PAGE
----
Martin Gleeson column: '˜England need the stars to align'

In the third of his exclusive Four Nations columns, the ex-Wigan and Great Britain centre assesses England's chances of beating Australia.

Thursday, 10th November 2016, 10:30 am
Updated Wednesday, 16th November 2016, 3:58 pm
Mark Percival "100 per cent" should keep his place

England don’t just have to beat Australia, they may need to win by a margin of 12 points or more.

They will know by Friday night, after the Kiwis have played Scotland, the size of the challenge in front of them, but one thing is for sure – England have a huge test in front of them trying to get the win.

I’d love to see them win and I wish them all the best, but from what I’ve seen in the tournament so far, and from looking at the squads, it’s hard to imagine anything other than an Australia win.

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That’s not to say England can’t win the game.

But it would need the stars to align and, even then, they may need the Aussies to have an off-day.

If we are to beat them, we need to match them when it comes to doing the basics – long kicks, completed sets – and cut the number of mistakes they made against Scotland, with pressure passes and losing the ball in contact.

While we should try and match the Aussies’ ability to complete the basics, we shouldn’t try and emulate their style.

We struggled to break New Zealand down with shape, and if we do rely solely on standard attacks (two line runners, out the back to Widdop, line runner, out the back to Lomax, pass to winger) the Aussies will defend that all day. We need variety, offloads and second-phase, and we’ve shown that in spells against New Zealand and Scotland and it’s worked for them.

For that reason, I think George Williams needs to keep his place in the team. He really caused the Bravehearts trouble and – while taking into account the standard of the opposition – I think he warrants his place in the side, possibly next to Gareth Widdop.

I know that would be England’s third halfback partnership of the series, but in fairness to Wayne Bennett, he’s come in from the other side of the world and doesn’t know these players. He could only have got so much from TV games. You can watch as much video as you want, but you don’t know what those players’ instructions were for those matches. It’s only now he is finding out about his squad.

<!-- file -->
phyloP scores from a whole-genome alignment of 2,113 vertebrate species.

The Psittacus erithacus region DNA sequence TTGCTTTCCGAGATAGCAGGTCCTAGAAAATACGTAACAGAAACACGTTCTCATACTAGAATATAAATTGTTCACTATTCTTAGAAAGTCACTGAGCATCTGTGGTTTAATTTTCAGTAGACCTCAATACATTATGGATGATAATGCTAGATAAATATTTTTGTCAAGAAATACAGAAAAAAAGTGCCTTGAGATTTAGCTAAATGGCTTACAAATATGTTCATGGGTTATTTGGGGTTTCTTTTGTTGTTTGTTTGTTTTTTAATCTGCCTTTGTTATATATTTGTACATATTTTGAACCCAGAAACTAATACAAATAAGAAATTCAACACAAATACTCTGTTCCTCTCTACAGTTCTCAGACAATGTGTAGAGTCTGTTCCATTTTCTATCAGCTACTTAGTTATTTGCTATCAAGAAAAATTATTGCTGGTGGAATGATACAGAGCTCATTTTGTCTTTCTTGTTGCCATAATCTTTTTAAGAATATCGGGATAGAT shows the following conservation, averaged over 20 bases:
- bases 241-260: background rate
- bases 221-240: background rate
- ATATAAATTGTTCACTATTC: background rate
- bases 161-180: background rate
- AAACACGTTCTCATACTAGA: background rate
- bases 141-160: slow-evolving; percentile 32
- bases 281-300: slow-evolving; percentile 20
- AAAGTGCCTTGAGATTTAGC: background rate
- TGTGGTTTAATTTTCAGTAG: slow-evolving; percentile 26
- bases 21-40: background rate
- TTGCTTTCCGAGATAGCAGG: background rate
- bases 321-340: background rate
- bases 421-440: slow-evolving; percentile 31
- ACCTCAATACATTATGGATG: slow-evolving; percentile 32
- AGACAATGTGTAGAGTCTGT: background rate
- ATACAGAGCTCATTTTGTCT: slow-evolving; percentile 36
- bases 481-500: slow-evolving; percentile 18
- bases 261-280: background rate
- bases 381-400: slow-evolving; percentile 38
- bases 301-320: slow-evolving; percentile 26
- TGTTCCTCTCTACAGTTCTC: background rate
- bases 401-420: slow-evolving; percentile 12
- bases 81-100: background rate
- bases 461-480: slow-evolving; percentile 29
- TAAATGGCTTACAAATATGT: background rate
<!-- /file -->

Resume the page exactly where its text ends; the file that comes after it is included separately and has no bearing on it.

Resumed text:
If you look at the spine of the Kiwis and the Kangaroos, they keep with the same combinations, and that’s why they look so smooth.

Players like Smith, Cronk and Thurston don’t force passes, they are much more patient and controlled. England were far more erratic against Scotland, but Wayne is finding out what his best spine is going into the end of this tournament and next year’s World Cup. He is figuring out who perform for him, and who doesn’t.

People are giving the coach grief for being abrupt in the interviews, but at least he came out and called it for what it was – a terrible start.

He’s telling it like it is, which is what I’d rather hear than a coach trying to gloss over a poor performance.

We can expect a different start from England, simply because of the quality of the opposition.

I used to love these games against the Aussies – these games are the pinnacle. And having James Graham back from injury will be a huge boost, because he hates the Aussies! He will do anything to play in this, and he will give everything he’s got.

Having him back is huge, and not just because of what he does as an individual, but because – with this only the third Test against them in the last five years – he’s one of only a few players who have performed well against the Aussies before. That experience is hard to measure, but it is so important.

Team-wise, I’d keep with Mark Percival at left centre, 100 per cent – he’s a class act.

Personally, I would consider John Bateman at right centre, because that side is Australia’s most potent with Greg Inglis there – whoever gets the nod, our right edge has to be a lot better in defence.

I’ve got a sneaky feeling the Aussies will rest some players for the final.

I know there is a remote chance they could miss out on the final, but I think they’ll be that confident in their squad, they will rest up some key players.

They weren’t great against the Kiwis on Saturday, they barely got out of second gear, and they were still too good.

It wasn’t a great Test, it lacked intensity – it was as if they both knew they’d meet again in the final, though England will have other ideas.

Before that, Scotland face New Zealand on Friday night and the start they made against England was really encouraging – the Kiwis won’t go into this half-hearted.

As long as they keep within two scores, Scotland will keep fighting; as soon as they go three-scores down, they will die off and the floodgates will open.

So it’s a case of how long can Scotland keep to within two scores. If it’s 10 minutes, the Kiwis could rattle up 60 points – which would be a worst-case scenario for England.

Whatever the points-difference is, England won’t lack motivation on Sunday. And if they needed another incentive to impress, they have one. Because win, lose or draw, whether they make the final or not, this is their last chance to prove to the coach they deserve to be in World Cup squad.

Their ability to handle pressure, and perform against Australia, will stick in his mind regardless of their form in Super League next year.

They have a glorious chance to put a marker down this Sunday.